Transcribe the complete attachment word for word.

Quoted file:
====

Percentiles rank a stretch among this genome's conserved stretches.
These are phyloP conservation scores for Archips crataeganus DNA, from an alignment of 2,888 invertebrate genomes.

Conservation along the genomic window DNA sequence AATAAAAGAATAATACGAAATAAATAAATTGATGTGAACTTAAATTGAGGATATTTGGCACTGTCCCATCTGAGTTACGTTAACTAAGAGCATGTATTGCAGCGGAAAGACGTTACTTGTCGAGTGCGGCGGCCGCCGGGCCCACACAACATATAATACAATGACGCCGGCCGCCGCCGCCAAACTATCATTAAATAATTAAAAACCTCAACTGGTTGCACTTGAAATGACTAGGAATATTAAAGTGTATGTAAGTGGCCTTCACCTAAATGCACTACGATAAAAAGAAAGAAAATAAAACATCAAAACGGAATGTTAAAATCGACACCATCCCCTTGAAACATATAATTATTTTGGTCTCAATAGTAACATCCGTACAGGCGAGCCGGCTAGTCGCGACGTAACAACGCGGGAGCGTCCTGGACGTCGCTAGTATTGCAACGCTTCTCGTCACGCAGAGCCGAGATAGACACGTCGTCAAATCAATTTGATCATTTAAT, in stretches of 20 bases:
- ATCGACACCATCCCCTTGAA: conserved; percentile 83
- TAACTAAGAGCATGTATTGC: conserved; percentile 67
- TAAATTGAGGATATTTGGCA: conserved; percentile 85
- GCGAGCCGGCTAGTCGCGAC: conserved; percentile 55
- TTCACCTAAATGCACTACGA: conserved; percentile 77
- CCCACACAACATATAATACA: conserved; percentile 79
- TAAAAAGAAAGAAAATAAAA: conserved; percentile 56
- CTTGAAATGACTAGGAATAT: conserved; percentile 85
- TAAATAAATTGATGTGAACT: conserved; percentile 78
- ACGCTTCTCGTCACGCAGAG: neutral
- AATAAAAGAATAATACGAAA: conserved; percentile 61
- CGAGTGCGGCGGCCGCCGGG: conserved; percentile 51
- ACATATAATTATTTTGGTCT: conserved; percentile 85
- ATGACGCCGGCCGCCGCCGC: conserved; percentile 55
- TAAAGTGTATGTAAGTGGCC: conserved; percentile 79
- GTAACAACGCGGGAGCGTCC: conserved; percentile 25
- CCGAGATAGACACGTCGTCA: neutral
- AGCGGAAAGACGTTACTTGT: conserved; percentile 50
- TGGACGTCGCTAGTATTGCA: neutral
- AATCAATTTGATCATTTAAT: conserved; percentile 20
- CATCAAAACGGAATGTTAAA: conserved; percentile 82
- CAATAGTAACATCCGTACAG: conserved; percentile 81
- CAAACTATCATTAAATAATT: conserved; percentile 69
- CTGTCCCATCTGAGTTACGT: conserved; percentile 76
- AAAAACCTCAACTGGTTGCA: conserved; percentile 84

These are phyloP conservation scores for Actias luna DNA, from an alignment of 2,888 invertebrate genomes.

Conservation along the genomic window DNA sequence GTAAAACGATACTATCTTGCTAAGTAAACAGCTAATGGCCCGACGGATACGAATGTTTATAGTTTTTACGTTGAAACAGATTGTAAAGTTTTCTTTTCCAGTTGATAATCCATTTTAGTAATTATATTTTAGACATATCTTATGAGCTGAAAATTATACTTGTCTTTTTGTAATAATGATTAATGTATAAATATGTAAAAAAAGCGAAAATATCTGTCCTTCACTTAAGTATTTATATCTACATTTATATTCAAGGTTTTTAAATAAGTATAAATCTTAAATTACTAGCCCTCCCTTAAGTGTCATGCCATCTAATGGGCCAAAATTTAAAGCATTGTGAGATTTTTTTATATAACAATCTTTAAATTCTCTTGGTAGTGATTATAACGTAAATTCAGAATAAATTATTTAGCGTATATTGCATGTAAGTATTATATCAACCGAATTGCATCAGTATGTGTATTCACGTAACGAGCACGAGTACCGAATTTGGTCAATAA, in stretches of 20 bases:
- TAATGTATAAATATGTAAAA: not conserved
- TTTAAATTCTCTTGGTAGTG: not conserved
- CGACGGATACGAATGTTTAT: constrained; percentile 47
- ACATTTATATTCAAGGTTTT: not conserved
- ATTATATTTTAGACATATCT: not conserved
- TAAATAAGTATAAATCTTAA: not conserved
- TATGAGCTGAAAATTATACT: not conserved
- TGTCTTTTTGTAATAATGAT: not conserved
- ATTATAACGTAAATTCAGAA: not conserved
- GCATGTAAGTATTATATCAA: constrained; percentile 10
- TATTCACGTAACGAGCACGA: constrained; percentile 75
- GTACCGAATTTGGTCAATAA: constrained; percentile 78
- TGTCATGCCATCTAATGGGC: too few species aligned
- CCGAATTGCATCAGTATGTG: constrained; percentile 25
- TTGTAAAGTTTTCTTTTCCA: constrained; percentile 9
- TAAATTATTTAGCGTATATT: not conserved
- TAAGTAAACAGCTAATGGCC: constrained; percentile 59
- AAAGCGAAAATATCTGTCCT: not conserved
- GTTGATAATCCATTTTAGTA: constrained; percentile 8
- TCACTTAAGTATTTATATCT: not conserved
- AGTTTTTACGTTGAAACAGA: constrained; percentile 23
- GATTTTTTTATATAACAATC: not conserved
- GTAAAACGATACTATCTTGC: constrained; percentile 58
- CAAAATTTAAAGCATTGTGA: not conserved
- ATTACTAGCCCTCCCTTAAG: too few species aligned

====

Percentiles rank a stretch among this genome's conserved stretches.
These are phyloP conservation scores for Archips crataeganus DNA, from an alignment of 2,888 invertebrate genomes.

Conservation along the genomic window DNA sequence AATAAAAGAATAATACGAAATAAATAAATTGATGTGAACTTAAATTGAGGATATTTGGCACTGTCCCATCTGAGTTACGTTAACTAAGAGCATGTATTGCAGCGGAAAGACGTTACTTGTCGAGTGCGGCGGCCGCCGGGCCCACACAACATATAATACAATGACGCCGGCCGCCGCCGCCAAACTATCATTAAATAATTAAAAACCTCAACTGGTTGCACTTGAAATGACTAGGAATATTAAAGTGTATGTAAGTGGCCTTCACCTAAATGCACTACGATAAAAAGAAAGAAAATAAAACATCAAAACGGAATGTTAAAATCGACACCATCCCCTTGAAACATATAATTATTTTGGTCTCAATAGTAACATCCGTACAGGCGAGCCGGCTAGTCGCGACGTAACAACGCGGGAGCGTCCTGGACGTCGCTAGTATTGCAACGCTTCTCGTCACGCAGAGCCGAGATAGACACGTCGTCAAATCAATTTGATCATTTAAT, in stretches of 20 bases:
- ATCGACACCATCCCCTTGAA: conserved; percentile 83
- TAACTAAGAGCATGTATTGC: conserved; percentile 67
- TAAATTGAGGATATTTGGCA: conserved; percentile 85
- GCGAGCCGGCTAGTCGCGAC: conserved; percentile 55
- TTCACCTAAATGCACTACGA: conserved; percentile 77
- CCCACACAACATATAATACA: conserved; percentile 79
- TAAAAAGAAAGAAAATAAAA: conserved; percentile 56
- CTTGAAATGACTAGGAATAT: conserved; percentile 85
- TAAATAAATTGATGTGAACT: conserved; percentile 78
- ACGCTTCTCGTCACGCAGAG: neutral
- AATAAAAGAATAATACGAAA: conserved; percentile 61
- CGAGTGCGGCGGCCGCCGGG: conserved; percentile 51
- ACATATAATTATTTTGGTCT: conserved; percentile 85
- ATGACGCCGGCCGCCGCCGC: conserved; percentile 55
- TAAAGTGTATGTAAGTGGCC: conserved; percentile 79
- GTAACAACGCGGGAGCGTCC: conserved; percentile 25
- CCGAGATAGACACGTCGTCA: neutral
- AGCGGAAAGACGTTACTTGT: conserved; percentile 50
- TGGACGTCGCTAGTATTGCA: neutral
- AATCAATTTGATCATTTAAT: conserved; percentile 20
- CATCAAAACGGAATGTTAAA: conserved; percentile 82
- CAATAGTAACATCCGTACAG: conserved; percentile 81
- CAAACTATCATTAAATAATT: conserved; percentile 69
- CTGTCCCATCTGAGTTACGT: conserved; percentile 76
- AAAAACCTCAACTGGTTGCA: conserved; percentile 84

These are phyloP conservation scores for Actias luna DNA, from an alignment of 2,888 invertebrate genomes.

Conservation along the genomic window DNA sequence GTAAAACGATACTATCTTGCTAAGTAAACAGCTAATGGCCCGACGGATACGAATGTTTATAGTTTTTACGTTGAAACAGATTGTAAAGTTTTCTTTTCCAGTTGATAATCCATTTTAGTAATTATATTTTAGACATATCTTATGAGCTGAAAATTATACTTGTCTTTTTGTAATAATGATTAATGTATAAATATGTAAAAAAAGCGAAAATATCTGTCCTTCACTTAAGTATTTATATCTACATTTATATTCAAGGTTTTTAAATAAGTATAAATCTTAAATTACTAGCCCTCCCTTAAGTGTCATGCCATCTAATGGGCCAAAATTTAAAGCATTGTGAGATTTTTTTATATAACAATCTTTAAATTCTCTTGGTAGTGATTATAACGTAAATTCAGAATAAATTATTTAGCGTATATTGCATGTAAGTATTATATCAACCGAATTGCATCAGTATGTGTATTCACGTAACGAGCACGAGTACCGAATTTGGTCAATAA, in stretches of 20 bases:
- TAATGTATAAATATGTAAAA: not conserved
- TTTAAATTCTCTTGGTAGTG: not conserved
- CGACGGATACGAATGTTTAT: constrained; percentile 47
- ACATTTATATTCAAGGTTTT: not conserved
- ATTATATTTTAGACATATCT: not conserved
- TAAATAAGTATAAATCTTAA: not conserved
- TATGAGCTGAAAATTATACT: not conserved
- TGTCTTTTTGTAATAATGAT: not conserved
- ATTATAACGTAAATTCAGAA: not conserved
- GCATGTAAGTATTATATCAA: constrained; percentile 10
- TATTCACGTAACGAGCACGA: constrained; percentile 75
- GTACCGAATTTGGTCAATAA: constrained; percentile 78
- TGTCATGCCATCTAATGGGC: too few species aligned
- CCGAATTGCATCAGTATGTG: constrained; percentile 25
- TTGTAAAGTTTTCTTTTCCA: constrained; percentile 9
- TAAATTATTTAGCGTATATT: not conserved
- TAAGTAAACAGCTAATGGCC: constrained; percentile 59
- AAAGCGAAAATATCTGTCCT: not conserved
- GTTGATAATCCATTTTAGTA: constrained; percentile 8
- TCACTTAAGTATTTATATCT: not conserved
- AGTTTTTACGTTGAAACAGA: constrained; percentile 23
- GATTTTTTTATATAACAATC: not conserved
- GTAAAACGATACTATCTTGC: constrained; percentile 58
- CAAAATTTAAAGCATTGTGA: not conserved
- ATTACTAGCCCTCCCTTAAG: too few species aligned